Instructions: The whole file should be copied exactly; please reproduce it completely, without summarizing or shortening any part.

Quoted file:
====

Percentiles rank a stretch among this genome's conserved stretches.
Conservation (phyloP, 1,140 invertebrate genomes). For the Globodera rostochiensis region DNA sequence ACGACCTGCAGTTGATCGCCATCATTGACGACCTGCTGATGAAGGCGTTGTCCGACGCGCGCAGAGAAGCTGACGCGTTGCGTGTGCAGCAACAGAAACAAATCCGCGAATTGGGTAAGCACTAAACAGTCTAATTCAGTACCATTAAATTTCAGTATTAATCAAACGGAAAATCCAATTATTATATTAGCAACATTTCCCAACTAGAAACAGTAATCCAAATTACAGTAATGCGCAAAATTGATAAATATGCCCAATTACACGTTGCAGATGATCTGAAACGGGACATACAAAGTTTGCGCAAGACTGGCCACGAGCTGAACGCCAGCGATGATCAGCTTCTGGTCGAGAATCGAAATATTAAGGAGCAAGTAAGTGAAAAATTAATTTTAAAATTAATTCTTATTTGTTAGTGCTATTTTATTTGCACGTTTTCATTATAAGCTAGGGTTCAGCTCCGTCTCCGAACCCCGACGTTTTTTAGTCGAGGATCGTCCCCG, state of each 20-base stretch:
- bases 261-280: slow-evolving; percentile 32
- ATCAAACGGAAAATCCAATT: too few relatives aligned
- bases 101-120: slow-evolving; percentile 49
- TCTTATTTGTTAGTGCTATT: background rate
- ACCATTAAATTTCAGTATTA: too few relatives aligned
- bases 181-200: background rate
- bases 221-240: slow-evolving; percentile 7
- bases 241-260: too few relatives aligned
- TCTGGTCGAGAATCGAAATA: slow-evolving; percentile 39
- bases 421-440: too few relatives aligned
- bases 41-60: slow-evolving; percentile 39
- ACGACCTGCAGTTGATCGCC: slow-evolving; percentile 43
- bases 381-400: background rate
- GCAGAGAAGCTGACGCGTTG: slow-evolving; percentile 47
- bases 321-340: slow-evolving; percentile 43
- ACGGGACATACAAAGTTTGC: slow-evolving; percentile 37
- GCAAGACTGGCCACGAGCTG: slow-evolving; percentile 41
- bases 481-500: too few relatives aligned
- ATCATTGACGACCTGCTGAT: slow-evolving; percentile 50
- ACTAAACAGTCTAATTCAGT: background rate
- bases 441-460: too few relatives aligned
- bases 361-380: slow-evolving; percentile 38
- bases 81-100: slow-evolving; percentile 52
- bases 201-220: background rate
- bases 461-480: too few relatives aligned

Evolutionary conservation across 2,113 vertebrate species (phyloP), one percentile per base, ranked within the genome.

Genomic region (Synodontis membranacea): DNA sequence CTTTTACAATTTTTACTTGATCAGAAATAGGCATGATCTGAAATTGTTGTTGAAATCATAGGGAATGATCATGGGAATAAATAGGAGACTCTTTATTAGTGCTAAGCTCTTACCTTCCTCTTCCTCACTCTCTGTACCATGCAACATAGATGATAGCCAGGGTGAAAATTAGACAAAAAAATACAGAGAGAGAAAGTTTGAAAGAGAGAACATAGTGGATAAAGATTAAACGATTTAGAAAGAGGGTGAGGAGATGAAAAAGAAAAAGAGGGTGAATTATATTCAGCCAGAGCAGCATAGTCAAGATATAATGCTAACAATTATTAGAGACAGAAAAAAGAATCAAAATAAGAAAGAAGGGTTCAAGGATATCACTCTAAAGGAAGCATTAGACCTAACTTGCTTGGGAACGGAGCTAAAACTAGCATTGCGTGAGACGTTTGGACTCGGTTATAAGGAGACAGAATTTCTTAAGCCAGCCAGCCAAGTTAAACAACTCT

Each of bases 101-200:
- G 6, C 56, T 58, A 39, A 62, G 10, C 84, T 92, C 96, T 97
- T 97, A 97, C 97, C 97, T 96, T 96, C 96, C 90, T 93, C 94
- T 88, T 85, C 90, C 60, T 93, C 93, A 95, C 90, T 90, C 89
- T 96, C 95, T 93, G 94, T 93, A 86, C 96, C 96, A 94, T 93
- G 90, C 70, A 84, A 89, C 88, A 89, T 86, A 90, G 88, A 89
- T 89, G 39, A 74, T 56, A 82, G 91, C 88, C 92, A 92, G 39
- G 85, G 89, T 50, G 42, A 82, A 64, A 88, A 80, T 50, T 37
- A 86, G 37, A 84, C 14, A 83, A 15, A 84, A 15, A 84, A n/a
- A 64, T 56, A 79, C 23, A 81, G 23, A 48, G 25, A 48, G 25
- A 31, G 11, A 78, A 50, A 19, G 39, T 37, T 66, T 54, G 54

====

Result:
Percentiles rank a stretch among this genome's conserved stretches.
Conservation (phyloP, 1,140 invertebrate genomes). For the Globodera rostochiensis region DNA sequence ACGACCTGCAGTTGATCGCCATCATTGACGACCTGCTGATGAAGGCGTTGTCCGACGCGCGCAGAGAAGCTGACGCGTTGCGTGTGCAGCAACAGAAACAAATCCGCGAATTGGGTAAGCACTAAACAGTCTAATTCAGTACCATTAAATTTCAGTATTAATCAAACGGAAAATCCAATTATTATATTAGCAACATTTCCCAACTAGAAACAGTAATCCAAATTACAGTAATGCGCAAAATTGATAAATATGCCCAATTACACGTTGCAGATGATCTGAAACGGGACATACAAAGTTTGCGCAAGACTGGCCACGAGCTGAACGCCAGCGATGATCAGCTTCTGGTCGAGAATCGAAATATTAAGGAGCAAGTAAGTGAAAAATTAATTTTAAAATTAATTCTTATTTGTTAGTGCTATTTTATTTGCACGTTTTCATTATAAGCTAGGGTTCAGCTCCGTCTCCGAACCCCGACGTTTTTTAGTCGAGGATCGTCCCCG, state of each 20-base stretch:
- bases 261-280: slow-evolving; percentile 32
- ATCAAACGGAAAATCCAATT: too few relatives aligned
- bases 101-120: slow-evolving; percentile 49
- TCTTATTTGTTAGTGCTATT: background rate
- ACCATTAAATTTCAGTATTA: too few relatives aligned
- bases 181-200: background rate
- bases 221-240: slow-evolving; percentile 7
- bases 241-260: too few relatives aligned
- TCTGGTCGAGAATCGAAATA: slow-evolving; percentile 39
- bases 421-440: too few relatives aligned
- bases 41-60: slow-evolving; percentile 39
- ACGACCTGCAGTTGATCGCC: slow-evolving; percentile 43
- bases 381-400: background rate
- GCAGAGAAGCTGACGCGTTG: slow-evolving; percentile 47
- bases 321-340: slow-evolving; percentile 43
- ACGGGACATACAAAGTTTGC: slow-evolving; percentile 37
- GCAAGACTGGCCACGAGCTG: slow-evolving; percentile 41
- bases 481-500: too few relatives aligned
- ATCATTGACGACCTGCTGAT: slow-evolving; percentile 50
- ACTAAACAGTCTAATTCAGT: background rate
- bases 441-460: too few relatives aligned
- bases 361-380: slow-evolving; percentile 38
- bases 81-100: slow-evolving; percentile 52
- bases 201-220: background rate
- bases 461-480: too few relatives aligned

Evolutionary conservation across 2,113 vertebrate species (phyloP), one percentile per base, ranked within the genome.

Genomic region (Synodontis membranacea): DNA sequence CTTTTACAATTTTTACTTGATCAGAAATAGGCATGATCTGAAATTGTTGTTGAAATCATAGGGAATGATCATGGGAATAAATAGGAGACTCTTTATTAGTGCTAAGCTCTTACCTTCCTCTTCCTCACTCTCTGTACCATGCAACATAGATGATAGCCAGGGTGAAAATTAGACAAAAAAATACAGAGAGAGAAAGTTTGAAAGAGAGAACATAGTGGATAAAGATTAAACGATTTAGAAAGAGGGTGAGGAGATGAAAAAGAAAAAGAGGGTGAATTATATTCAGCCAGAGCAGCATAGTCAAGATATAATGCTAACAATTATTAGAGACAGAAAAAAGAATCAAAATAAGAAAGAAGGGTTCAAGGATATCACTCTAAAGGAAGCATTAGACCTAACTTGCTTGGGAACGGAGCTAAAACTAGCATTGCGTGAGACGTTTGGACTCGGTTATAAGGAGACAGAATTTCTTAAGCCAGCCAGCCAAGTTAAACAACTCT

Each of bases 101-200:
- G 6, C 56, T 58, A 39, A 62, G 10, C 84, T 92, C 96, T 97
- T 97, A 97, C 97, C 97, T 96, T 96, C 96, C 90, T 93, C 94
- T 88, T 85, C 90, C 60, T 93, C 93, A 95, C 90, T 90, C 89
- T 96, C 95, T 93, G 94, T 93, A 86, C 96, C 96, A 94, T 93
- G 90, C 70, A 84, A 89, C 88, A 89, T 86, A 90, G 88, A 89
- T 89, G 39, A 74, T 56, A 82, G 91, C 88, C 92, A 92, G 39
- G 85, G 89, T 50, G 42, A 82, A 64, A 88, A 80, T 50, T 37
- A 86, G 37, A 84, C 14, A 83, A 15, A 84, A 15, A 84, A n/a
- A 64, T 56, A 79, C 23, A 81, G 23, A 48, G 25, A 48, G 25
- A 31, G 11, A 78, A 50, A 19, G 39, T 37, T 66, T 54, G 54